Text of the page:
A Permit in Sheep’s Clothing

Anglers remain skeptical as fisheries managers grapple with red snapper bycatch mortality.


May 19, 2023
red snapper fishing
Anglers across the South Atlantic states are seeing high numbers of red snapper in federal waters. But Atlantic federal red snapper seasons remain incredibly short as regulators grapple with how to manage the popular bottom fish. Courtesy Return ‘Em Right

In his satirical novel Catch-22, Joseph Heller perfectly summed up the average angler’s experience in federal fisheries management when he wrote that “just because you’re paranoid doesn’t mean they aren’t after you.” In the case of Snapper Grouper Amendment 46, anglers are certainly justified feeling more than a little paranoid.

On its surface, the effort to address deficiencies in recreational data through the creation of a permit requirement for private recreational vessels makes some sense. Better defining who is fishing offshore can lead to better data on harvest and, just as importantly, on bycatch. No paranoia yet.

One of the most significant limiting factors in the South Atlantic red snapper fishery is the tremendous bycatch mortality that NOAA Fisheries attributes to recreational anglers, even though federal information on recreational discards is probably the poorest-quality dataset in all of federal fisheries management. Which is really saying something.

NOAA calculates that the red snapper anglers catch and discard dead while fishing for other things when the snapper season is closed is enough to consume just about the entire recreational quota, resulting in the recent 2-day open season. Not only that, there is nothing on the horizon to make those seasons any longer – this may be as good as it is going to get, according to NOAA, despite perhaps the largest population of red snapper since management began.

Last year, NOAA Fisheries threatened to implement massive bottom fishing closures to get at the alleged red snapper bycatch problem, but the South Atlantic Council, anglers, state agencies, boating and tackle manufacturers, elected officials, charter operators — basically everyone other than NOAA — utterly rejected that proposal as wild over-reach in the face of a booming red snapper population.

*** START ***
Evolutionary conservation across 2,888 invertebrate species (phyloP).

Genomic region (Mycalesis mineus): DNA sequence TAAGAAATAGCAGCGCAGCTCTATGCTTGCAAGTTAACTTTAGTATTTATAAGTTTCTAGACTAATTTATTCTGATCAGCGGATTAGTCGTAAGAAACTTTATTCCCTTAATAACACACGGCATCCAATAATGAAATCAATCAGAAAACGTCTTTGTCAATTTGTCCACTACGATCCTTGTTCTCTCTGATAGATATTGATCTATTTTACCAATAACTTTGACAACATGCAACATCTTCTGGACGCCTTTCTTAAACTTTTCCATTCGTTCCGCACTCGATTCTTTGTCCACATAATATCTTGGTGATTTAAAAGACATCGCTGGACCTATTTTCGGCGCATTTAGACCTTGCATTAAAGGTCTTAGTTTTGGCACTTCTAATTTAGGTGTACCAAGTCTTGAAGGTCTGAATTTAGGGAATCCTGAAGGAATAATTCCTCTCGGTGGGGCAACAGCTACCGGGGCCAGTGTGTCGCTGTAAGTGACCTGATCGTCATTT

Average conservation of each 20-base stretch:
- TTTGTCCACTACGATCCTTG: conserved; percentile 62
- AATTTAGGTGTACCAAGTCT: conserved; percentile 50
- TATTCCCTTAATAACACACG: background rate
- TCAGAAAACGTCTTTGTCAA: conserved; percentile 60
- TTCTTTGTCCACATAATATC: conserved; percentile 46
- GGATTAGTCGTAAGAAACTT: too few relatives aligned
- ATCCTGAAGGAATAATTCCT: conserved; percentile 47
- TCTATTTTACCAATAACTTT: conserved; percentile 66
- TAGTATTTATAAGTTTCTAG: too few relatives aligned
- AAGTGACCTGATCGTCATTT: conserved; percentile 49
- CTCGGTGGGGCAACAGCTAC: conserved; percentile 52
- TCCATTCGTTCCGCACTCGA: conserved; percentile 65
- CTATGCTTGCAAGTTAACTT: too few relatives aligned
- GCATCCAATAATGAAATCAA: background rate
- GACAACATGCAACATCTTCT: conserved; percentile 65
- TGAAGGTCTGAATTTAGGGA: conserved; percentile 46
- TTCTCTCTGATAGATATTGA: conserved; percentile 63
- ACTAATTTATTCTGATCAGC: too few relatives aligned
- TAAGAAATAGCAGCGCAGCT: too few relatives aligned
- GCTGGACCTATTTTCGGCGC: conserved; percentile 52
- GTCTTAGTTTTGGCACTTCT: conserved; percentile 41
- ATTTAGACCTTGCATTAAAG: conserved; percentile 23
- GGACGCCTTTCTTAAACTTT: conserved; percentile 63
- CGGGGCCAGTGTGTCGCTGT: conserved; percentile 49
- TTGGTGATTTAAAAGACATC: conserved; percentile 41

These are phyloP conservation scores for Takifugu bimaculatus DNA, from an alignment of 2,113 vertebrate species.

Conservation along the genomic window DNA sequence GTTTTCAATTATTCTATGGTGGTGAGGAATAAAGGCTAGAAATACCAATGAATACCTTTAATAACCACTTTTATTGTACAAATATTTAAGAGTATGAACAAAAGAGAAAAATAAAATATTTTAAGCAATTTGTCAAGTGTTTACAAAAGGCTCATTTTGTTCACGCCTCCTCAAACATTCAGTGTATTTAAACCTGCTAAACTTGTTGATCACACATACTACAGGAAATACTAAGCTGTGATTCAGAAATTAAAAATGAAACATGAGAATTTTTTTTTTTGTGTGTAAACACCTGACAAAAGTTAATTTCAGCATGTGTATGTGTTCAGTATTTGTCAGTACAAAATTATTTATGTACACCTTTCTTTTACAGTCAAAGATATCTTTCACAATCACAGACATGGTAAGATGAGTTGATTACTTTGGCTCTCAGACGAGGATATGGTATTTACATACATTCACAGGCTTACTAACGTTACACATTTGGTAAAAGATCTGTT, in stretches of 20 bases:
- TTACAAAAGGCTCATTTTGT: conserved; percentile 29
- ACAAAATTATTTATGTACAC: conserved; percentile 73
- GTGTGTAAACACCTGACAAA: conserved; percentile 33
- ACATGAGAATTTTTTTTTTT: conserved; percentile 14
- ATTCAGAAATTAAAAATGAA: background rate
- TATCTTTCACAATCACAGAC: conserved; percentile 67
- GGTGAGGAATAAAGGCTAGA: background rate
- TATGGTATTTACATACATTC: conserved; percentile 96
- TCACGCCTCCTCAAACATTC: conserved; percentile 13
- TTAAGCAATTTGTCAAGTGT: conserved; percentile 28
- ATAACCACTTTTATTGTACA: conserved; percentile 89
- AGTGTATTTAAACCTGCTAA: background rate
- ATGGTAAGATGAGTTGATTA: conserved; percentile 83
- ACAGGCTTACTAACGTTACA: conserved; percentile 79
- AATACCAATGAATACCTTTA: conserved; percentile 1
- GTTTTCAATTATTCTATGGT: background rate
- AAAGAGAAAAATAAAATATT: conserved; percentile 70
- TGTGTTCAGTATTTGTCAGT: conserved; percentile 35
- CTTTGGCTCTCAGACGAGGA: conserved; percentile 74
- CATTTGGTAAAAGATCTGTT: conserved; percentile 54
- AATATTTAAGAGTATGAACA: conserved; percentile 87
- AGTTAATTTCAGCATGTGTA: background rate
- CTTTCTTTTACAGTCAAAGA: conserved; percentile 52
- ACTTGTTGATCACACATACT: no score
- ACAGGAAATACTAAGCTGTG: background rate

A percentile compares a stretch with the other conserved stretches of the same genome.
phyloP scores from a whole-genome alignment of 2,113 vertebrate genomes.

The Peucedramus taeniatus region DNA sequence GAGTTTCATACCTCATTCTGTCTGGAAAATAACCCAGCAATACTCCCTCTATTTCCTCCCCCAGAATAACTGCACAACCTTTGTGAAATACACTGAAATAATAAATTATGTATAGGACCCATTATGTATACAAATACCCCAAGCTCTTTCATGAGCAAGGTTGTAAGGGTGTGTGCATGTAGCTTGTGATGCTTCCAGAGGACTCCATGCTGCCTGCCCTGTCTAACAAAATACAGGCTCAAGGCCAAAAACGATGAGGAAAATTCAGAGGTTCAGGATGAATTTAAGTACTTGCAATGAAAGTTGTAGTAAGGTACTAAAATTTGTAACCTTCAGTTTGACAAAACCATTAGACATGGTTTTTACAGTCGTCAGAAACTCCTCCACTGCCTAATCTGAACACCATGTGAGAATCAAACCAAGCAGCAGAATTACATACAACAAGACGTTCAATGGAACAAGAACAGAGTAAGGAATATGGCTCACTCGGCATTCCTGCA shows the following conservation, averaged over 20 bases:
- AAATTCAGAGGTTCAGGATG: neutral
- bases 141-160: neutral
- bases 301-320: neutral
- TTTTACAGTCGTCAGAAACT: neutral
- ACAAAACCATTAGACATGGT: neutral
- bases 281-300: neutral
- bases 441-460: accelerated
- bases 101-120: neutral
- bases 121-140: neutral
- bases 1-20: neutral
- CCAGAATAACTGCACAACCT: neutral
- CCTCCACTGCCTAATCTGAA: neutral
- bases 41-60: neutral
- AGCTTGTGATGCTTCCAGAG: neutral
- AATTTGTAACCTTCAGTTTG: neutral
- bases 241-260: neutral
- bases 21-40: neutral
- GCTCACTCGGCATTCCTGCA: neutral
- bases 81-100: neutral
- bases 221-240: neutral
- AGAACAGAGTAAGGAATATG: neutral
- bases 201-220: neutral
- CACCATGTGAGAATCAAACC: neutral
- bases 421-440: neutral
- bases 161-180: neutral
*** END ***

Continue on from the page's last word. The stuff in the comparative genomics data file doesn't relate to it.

In the midst of this debacle, Amendment 46 outlined a federal permit for offshore anglers to get a better handle on exactly who is fishing offshore and use that information to determine better harvest and bycatch data. On its surface, this proposal makes sense, but it also rings the paranoia alarm bell for two reasons.

For starters, anglers lobbied for a saltwater license and established the Federal Saltwater Registry in the 2006 reauthorization of the Magnuson Stevens Act specifically to improve recreational data and to date that effort has been largely wasted. Coastal states had the option of establishing their own license systems or using the federal registry to determine angler populations. Almost every state established its own saltwater licensing system, so this information already exists although it is not clear how or if NOAA uses it. Tweaking what is already available to identify those who fish offshore should be a relatively simple exercise, so why is an entirely new federal permit necessary?

Second, NOAA Fisheries officials have made several alarming statements in recent years about their desire for “effort rationalization” in the recreational sector. The current leadership of NOAA seems to be of the opinion that, even though they say they have no idea how many anglers are fishing offshore, they are certain it is far too many and therefore that effort needs to be limited by the federal government.

One way to limit recreational effort is to create an offshore permit and forbid those who aren’t fortunate enough to get one from fishing. Make no mistake — there is an incipient groundswell of support inside the agency and across several environmental groups for limiting recreational access as a management tool. Locking you out of your fishery is on the table.

That threat became a bit more tangible after Amendment 46 evolved to include language that the permit would only be used to disseminate fishery information and education materials, and any reference to data collection was removed. The rationale given for removing data collection from the permit was to expedite the process, but without a data component the permit becomes virtually meaningless. Several Council members objected to the change, which created the potential for the amendment to become an unjustified mandate with a wide-open door for its purpose.

NOAA Fisheries has an abysmal record of recreational management and expressing a desire to limit the number of anglers on the water is not a way to engender trust with the recreational community. One way anglers could support the original goal of an offshore permit is to task the states with adapting their own systems — which already exist — to determine the offshore angling universe. Putting the states in charge and ensuring that any such permit is used only for data collection and educational purposes has a much higher likelihood of cooperation and success.

Anglers in the South Atlantic are desperate to find a solution to the chronic crisis of federal fisheries management, yet they are rightly suspicious of NOAA’s intent behind a federal offshore permit. Better data is clearly part of the solution, but it’s a good idea to first make sure they really aren’t out to get us.

About the Author: Ted Venker is the Vice President and Conservation Director of the Coastal Conservation Association.

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